In the meeting the Commissioners approved considered items related to the school district’s hurricane damage, possible funding for school repairs, and emergency response issues related to Hurricane Florence recovery.

“The goal of the Pender County Board of Commissioners and the Board of Education remain the same – to provide a safe learning environment for our children,” said George Brown, Chairman of the Pender County Board of County Commissioners.

On Sept. 28, the Pender County Board of County Commissioners approved and allocated $4 million to the Pender County Board of Education. The Board of Education then hired a professional engineering and industrial hygiene firm to prepare remediation protocols for damaged schools. The Board of Education received bids from contractors on Oct. 8 and awarded contracts to remediation firms on the evening of October 9th.

“With this allocation, the County Commissioners have fully funded all contracts which the School Board has approved. Both Boards are working together to get our kids back in school as soon as we safely can do so,” Brown said.


Pender County parks to close Thursday

PENDER COUNTY – Pender County’s Hampstead Kiwanis Park and Pender Memorial Park will close on Thursday to all group activities, due to Hurricane Michael.

“We will evaluate the parks and determine if the parks should open on Friday,” said Doug Shipley, Pender County Parks and Recreation director. “If the storm is severe and causes damage, we may need to close the parks throughout the weekend.”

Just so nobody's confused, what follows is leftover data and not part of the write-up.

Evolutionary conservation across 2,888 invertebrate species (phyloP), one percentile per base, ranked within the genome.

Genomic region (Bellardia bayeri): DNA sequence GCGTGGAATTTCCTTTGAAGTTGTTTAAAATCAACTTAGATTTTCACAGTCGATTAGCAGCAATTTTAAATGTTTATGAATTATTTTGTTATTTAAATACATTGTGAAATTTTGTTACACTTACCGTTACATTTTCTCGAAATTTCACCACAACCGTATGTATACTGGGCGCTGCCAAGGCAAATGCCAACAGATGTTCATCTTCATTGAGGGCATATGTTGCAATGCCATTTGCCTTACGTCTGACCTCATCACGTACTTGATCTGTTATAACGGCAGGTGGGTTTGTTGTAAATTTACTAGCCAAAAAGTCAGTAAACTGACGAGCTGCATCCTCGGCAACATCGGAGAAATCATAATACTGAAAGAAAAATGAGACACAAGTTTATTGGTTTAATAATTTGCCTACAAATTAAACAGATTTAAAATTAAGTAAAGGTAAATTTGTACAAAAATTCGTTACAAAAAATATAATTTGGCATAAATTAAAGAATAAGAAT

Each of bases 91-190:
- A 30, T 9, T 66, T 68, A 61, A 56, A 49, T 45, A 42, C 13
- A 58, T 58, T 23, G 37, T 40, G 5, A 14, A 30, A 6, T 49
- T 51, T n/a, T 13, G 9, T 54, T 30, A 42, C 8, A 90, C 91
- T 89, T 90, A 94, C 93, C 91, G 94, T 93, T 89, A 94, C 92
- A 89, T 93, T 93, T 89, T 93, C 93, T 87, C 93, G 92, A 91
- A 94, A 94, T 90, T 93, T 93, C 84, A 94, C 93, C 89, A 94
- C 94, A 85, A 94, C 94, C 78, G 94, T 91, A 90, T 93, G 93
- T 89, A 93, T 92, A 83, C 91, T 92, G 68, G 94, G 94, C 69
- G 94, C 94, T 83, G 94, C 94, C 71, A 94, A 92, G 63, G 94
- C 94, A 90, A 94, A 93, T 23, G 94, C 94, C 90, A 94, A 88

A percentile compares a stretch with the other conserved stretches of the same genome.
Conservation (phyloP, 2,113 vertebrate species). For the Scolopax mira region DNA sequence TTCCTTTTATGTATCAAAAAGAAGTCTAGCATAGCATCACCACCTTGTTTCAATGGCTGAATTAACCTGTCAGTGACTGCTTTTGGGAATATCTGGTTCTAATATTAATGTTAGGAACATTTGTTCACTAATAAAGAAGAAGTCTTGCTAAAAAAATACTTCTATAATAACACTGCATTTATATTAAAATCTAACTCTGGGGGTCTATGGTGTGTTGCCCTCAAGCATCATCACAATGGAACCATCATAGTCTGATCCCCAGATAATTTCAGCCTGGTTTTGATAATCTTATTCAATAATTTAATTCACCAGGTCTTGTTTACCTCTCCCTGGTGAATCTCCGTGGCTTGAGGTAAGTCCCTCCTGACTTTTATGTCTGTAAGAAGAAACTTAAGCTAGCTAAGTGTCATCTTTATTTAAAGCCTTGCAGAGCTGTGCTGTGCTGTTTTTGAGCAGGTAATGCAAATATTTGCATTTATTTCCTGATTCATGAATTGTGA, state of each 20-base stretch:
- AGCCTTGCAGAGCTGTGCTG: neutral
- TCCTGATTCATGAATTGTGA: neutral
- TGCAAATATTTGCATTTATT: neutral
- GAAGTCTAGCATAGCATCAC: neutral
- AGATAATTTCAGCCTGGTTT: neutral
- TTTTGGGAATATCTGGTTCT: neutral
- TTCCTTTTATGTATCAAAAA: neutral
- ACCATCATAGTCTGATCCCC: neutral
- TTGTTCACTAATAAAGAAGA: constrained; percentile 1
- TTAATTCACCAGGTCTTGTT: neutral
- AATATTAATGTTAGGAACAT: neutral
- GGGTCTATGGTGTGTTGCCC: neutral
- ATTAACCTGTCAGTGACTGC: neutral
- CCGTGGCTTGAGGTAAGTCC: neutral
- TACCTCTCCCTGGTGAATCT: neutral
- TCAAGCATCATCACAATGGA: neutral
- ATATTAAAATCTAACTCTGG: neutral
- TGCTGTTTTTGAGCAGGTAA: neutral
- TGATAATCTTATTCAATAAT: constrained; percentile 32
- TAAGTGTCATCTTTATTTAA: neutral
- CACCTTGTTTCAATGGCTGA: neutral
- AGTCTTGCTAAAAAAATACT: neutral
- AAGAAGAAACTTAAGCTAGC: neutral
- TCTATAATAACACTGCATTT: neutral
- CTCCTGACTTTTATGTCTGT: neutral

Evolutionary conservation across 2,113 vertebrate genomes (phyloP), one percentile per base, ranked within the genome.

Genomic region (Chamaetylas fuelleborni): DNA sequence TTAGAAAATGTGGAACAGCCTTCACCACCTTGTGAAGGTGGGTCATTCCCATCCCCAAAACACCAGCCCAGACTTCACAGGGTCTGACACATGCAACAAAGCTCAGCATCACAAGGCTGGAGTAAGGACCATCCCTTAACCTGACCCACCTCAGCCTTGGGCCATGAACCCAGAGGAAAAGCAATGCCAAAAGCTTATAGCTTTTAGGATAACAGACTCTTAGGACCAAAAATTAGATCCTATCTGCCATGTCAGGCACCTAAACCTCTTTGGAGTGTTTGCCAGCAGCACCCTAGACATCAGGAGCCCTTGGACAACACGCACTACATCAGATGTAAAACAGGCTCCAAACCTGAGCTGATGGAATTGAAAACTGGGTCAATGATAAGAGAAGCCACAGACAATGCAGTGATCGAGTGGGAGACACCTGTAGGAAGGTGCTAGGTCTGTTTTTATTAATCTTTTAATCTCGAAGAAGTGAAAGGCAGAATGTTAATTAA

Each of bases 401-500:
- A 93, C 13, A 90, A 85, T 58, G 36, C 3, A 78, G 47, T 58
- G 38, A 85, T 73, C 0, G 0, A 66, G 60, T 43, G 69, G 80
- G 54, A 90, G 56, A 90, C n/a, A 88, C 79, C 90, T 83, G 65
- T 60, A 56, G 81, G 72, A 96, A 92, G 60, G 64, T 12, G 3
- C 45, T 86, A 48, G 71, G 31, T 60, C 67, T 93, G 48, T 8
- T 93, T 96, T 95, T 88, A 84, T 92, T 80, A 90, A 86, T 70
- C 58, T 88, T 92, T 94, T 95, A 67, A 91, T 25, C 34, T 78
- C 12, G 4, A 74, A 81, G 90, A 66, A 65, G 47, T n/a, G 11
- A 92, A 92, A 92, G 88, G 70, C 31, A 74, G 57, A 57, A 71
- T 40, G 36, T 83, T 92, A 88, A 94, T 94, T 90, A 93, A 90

The Holly Shelter Shooting Range will be closed on Thursday, Oct. 11.

Shipley said depending on the impact of the storm, a decision will be made regarding re-opening the facility for Friday and the weekend.

Youth sports and various park activities should monitor the Pender County website, or the parks and rec Facebook pages for updates.


Hazard Mitigation Activities

PENDER COUNTY, NC – Following a federally declared disaster such as Hurricane Florence, local governments are eligible to apply for Hazard Mitigation Grant Program funds (HMGP) that will reduce or eliminate the losses from future disasters. Projects must provide a long-term solution to a problem, for example, elevation of a home to reduce the risk of flood damage as opposed to buying sandbags and pumps to fight the flood. In addition, a project’s potential savings must be more than the cost of implementing the project. These activities may include elevating structures in the regulatory floodplain, acquiring property to prevent future losses, or retrofitting structures to minimize future damages.

“It’s important to understand that these activities have not been activated by FEMA or the State of North Carolina and therefore, Pender County is unaware of any potential funding amounts or timing of this potential future grant application” said Kyle Breuer, Planning and Community Development Director. “Projects such as this have taken years to receive funding and are not designed to provide immediate relief from the devastating effects of natural disasters our area is known to see. There’s an expectation that this option is available now, which it is not.”

Staff from the Planning and Community Development department as well as Emergency Management will be available next week, Tuesday, October 16th from 4 – 6 p.m. at 805 S. Walker Street, Burgaw, NC to review potential HMGP opportunities with residents as well as to review requirements for potential eligibility.

The County has created a website to host additional information for residents to review and can be found at: